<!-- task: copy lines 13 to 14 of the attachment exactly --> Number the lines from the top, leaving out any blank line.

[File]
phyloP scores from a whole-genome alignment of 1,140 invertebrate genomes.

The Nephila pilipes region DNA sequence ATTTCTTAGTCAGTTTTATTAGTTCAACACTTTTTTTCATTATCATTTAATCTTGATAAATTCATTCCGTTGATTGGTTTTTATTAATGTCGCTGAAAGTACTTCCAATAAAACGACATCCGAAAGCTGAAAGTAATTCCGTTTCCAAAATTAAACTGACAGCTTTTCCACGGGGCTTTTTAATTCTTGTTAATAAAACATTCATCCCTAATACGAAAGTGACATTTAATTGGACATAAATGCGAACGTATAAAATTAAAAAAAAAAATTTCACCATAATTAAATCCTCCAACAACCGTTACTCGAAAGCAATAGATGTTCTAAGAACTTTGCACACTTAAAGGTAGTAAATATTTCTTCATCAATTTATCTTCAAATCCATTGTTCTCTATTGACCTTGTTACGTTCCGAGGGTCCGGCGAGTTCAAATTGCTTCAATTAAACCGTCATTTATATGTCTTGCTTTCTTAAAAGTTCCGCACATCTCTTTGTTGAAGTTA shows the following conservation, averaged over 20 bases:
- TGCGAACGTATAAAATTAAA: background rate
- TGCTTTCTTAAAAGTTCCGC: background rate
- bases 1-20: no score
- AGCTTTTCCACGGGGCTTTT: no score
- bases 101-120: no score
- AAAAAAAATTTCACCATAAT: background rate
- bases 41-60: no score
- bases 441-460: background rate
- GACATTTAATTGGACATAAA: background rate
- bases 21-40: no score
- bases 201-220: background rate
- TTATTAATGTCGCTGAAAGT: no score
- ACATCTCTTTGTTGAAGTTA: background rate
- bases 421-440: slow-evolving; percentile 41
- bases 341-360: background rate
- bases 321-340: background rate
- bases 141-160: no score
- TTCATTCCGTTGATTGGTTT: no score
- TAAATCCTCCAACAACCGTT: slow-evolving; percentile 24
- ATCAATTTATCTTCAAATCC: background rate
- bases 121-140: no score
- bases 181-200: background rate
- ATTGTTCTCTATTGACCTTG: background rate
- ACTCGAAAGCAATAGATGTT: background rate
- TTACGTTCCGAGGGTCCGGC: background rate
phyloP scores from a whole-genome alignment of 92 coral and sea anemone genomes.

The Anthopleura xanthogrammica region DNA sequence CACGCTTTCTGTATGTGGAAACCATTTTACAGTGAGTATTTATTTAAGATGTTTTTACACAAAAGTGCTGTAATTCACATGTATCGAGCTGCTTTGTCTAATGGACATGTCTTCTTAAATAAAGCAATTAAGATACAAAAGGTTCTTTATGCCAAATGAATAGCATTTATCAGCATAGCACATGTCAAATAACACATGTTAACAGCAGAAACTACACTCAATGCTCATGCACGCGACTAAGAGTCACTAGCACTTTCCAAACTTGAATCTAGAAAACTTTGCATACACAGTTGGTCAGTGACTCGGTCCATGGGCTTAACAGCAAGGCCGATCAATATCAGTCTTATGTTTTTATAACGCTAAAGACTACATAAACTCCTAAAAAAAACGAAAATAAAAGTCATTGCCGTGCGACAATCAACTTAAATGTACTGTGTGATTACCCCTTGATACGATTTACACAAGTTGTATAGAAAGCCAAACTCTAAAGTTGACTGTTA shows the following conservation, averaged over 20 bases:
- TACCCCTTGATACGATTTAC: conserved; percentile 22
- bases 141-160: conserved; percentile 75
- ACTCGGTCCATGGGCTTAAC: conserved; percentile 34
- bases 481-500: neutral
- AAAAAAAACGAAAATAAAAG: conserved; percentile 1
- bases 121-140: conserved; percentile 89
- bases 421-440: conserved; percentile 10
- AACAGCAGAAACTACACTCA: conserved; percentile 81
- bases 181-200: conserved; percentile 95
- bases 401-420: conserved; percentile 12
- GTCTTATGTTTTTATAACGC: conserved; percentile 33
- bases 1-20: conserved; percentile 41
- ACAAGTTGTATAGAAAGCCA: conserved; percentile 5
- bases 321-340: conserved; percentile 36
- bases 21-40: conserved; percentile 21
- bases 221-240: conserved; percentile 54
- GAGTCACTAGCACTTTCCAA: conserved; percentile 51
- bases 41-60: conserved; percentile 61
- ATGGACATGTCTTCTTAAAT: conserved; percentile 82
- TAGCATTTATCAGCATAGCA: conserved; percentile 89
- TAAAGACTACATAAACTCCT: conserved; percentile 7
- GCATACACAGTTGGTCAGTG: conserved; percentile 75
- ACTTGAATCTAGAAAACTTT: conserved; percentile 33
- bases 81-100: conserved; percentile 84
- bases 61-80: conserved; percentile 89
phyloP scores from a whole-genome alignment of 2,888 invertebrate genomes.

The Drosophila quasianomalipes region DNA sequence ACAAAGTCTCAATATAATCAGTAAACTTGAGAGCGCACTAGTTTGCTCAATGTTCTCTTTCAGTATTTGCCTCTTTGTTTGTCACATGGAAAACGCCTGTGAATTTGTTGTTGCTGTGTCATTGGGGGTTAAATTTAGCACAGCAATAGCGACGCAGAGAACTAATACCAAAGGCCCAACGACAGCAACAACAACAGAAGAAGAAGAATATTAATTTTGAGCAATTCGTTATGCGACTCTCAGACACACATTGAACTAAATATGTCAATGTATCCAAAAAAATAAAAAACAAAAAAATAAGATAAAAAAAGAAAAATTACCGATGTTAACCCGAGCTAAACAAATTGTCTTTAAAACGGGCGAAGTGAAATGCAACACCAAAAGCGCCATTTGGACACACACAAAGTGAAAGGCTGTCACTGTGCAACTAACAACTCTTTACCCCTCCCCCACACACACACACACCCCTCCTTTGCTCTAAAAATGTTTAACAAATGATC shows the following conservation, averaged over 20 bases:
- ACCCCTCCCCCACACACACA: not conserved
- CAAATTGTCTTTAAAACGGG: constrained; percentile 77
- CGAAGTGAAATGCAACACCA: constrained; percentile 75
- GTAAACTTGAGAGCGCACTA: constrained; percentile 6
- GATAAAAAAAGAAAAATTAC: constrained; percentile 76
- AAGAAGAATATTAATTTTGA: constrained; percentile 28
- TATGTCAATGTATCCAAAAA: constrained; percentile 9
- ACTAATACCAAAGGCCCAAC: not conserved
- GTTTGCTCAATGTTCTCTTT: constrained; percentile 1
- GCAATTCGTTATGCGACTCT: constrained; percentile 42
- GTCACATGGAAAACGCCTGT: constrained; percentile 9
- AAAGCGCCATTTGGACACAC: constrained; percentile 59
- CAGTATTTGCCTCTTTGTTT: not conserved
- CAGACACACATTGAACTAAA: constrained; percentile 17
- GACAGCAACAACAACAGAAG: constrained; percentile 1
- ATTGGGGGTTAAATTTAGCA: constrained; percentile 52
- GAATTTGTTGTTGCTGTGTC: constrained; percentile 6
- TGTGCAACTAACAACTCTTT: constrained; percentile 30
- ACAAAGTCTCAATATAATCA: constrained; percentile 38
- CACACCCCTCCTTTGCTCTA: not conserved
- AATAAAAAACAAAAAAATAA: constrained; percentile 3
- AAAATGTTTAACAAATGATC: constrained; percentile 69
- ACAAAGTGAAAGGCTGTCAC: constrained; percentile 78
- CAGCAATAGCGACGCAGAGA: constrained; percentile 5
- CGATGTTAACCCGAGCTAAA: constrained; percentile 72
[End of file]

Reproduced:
- bases 201-220: background rate
- TTATTAATGTCGCTGAAAGT: no score